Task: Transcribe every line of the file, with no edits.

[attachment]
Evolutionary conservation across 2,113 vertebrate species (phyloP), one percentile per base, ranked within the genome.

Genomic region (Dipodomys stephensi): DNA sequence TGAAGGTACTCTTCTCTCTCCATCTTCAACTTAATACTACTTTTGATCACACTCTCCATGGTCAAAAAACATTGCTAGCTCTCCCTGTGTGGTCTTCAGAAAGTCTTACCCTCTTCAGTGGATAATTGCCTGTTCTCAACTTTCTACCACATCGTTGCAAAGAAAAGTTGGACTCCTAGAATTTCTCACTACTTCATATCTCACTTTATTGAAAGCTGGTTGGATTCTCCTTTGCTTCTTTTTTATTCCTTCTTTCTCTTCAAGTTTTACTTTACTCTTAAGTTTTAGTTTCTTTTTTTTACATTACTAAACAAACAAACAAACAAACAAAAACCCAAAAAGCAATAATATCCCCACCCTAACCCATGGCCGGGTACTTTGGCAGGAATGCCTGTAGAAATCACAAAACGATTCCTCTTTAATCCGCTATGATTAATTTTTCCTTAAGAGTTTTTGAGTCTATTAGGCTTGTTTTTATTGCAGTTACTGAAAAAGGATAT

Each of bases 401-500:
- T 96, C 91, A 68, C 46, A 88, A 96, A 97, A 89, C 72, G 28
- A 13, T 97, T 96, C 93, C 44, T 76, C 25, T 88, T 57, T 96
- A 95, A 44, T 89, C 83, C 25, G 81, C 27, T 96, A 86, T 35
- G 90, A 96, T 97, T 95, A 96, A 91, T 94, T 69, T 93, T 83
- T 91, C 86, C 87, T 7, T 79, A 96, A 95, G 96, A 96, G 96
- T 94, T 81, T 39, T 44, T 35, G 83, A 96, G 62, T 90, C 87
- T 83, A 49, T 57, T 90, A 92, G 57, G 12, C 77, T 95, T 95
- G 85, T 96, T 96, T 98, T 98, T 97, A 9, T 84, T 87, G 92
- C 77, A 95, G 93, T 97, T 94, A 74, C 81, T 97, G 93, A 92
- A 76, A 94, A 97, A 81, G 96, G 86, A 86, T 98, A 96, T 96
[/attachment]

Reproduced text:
Evolutionary conservation across 2,113 vertebrate species (phyloP), one percentile per base, ranked within the genome.

Genomic region (Dipodomys stephensi): DNA sequence TGAAGGTACTCTTCTCTCTCCATCTTCAACTTAATACTACTTTTGATCACACTCTCCATGGTCAAAAAACATTGCTAGCTCTCCCTGTGTGGTCTTCAGAAAGTCTTACCCTCTTCAGTGGATAATTGCCTGTTCTCAACTTTCTACCACATCGTTGCAAAGAAAAGTTGGACTCCTAGAATTTCTCACTACTTCATATCTCACTTTATTGAAAGCTGGTTGGATTCTCCTTTGCTTCTTTTTTATTCCTTCTTTCTCTTCAAGTTTTACTTTACTCTTAAGTTTTAGTTTCTTTTTTTTACATTACTAAACAAACAAACAAACAAACAAAAACCCAAAAAGCAATAATATCCCCACCCTAACCCATGGCCGGGTACTTTGGCAGGAATGCCTGTAGAAATCACAAAACGATTCCTCTTTAATCCGCTATGATTAATTTTTCCTTAAGAGTTTTTGAGTCTATTAGGCTTGTTTTTATTGCAGTTACTGAAAAAGGATAT

Each of bases 401-500:
- T 96, C 91, A 68, C 46, A 88, A 96, A 97, A 89, C 72, G 28
- A 13, T 97, T 96, C 93, C 44, T 76, C 25, T 88, T 57, T 96
- A 95, A 44, T 89, C 83, C 25, G 81, C 27, T 96, A 86, T 35
- G 90, A 96, T 97, T 95, A 96, A 91, T 94, T 69, T 93, T 83
- T 91, C 86, C 87, T 7, T 79, A 96, A 95, G 96, A 96, G 96
- T 94, T 81, T 39, T 44, T 35, G 83, A 96, G 62, T 90, C 87
- T 83, A 49, T 57, T 90, A 92, G 57, G 12, C 77, T 95, T 95
- G 85, T 96, T 96, T 98, T 98, T 97, A 9, T 84, T 87, G 92
- C 77, A 95, G 93, T 97, T 94, A 74, C 81, T 97, G 93, A 92
- A 76, A 94, A 97, A 81, G 96, G 86, A 86, T 98, A 96, T 96